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A Bright Future for Subwavelength Light Sources

Generating tiny points of light for such things as storing data on optical disks is aided by a new theory involving evanescent waves

Tineke Thio

Figure 7. The new model invokes Click to Enlarge Image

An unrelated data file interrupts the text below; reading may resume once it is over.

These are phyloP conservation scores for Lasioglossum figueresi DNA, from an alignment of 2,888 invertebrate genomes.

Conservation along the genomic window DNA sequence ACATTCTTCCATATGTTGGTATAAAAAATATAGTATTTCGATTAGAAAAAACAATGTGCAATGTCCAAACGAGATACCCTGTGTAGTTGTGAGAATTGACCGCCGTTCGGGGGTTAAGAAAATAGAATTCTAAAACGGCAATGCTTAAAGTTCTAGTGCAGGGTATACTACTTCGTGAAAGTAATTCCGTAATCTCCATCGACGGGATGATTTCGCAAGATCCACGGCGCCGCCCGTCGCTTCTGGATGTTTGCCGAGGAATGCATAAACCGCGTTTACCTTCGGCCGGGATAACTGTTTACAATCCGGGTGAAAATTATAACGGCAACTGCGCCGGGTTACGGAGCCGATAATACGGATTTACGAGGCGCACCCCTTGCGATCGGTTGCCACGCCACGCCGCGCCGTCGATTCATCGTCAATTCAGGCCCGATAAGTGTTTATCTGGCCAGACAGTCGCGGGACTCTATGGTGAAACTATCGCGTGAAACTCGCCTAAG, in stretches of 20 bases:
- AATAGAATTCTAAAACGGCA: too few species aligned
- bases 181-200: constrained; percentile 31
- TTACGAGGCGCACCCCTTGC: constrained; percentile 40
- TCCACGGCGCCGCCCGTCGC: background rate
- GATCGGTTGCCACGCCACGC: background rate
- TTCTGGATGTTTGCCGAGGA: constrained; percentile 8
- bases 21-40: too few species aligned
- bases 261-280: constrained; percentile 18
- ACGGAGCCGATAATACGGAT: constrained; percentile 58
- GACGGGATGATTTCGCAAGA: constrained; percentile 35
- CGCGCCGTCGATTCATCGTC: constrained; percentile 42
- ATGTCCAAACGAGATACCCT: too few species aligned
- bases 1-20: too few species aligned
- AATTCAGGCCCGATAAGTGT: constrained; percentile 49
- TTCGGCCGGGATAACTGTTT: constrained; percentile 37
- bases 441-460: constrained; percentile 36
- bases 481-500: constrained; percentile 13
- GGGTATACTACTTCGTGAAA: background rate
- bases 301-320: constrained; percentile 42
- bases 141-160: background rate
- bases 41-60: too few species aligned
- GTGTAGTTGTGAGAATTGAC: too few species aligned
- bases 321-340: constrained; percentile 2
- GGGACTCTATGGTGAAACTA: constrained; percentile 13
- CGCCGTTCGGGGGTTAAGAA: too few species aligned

The amount of data you can burn on a compact disk or DVD hinges, fundamentally, on the spot size of each data bit. Recording devices that rely on a focusing lens are restricted by the physical diffraction limit, but very small spot sizes can alternatively be made by passing the light through a tiny hole.  The roadblock is that holes that are much smaller than a wavelength in size typically do not allow much light to go through. Surprisingly, when the area surrounding the hole has surface corrugations, the power throughput of even very small holes can be enhanced considerably, to the point that it is useful for data recording.  Although she was once a staunch supporter of the idea that a phenomenon called surface-plasmon resonance accounted for this effect, the author has recently come to champion an entirely different explanation: the diffraction and interference of evanescent waves.


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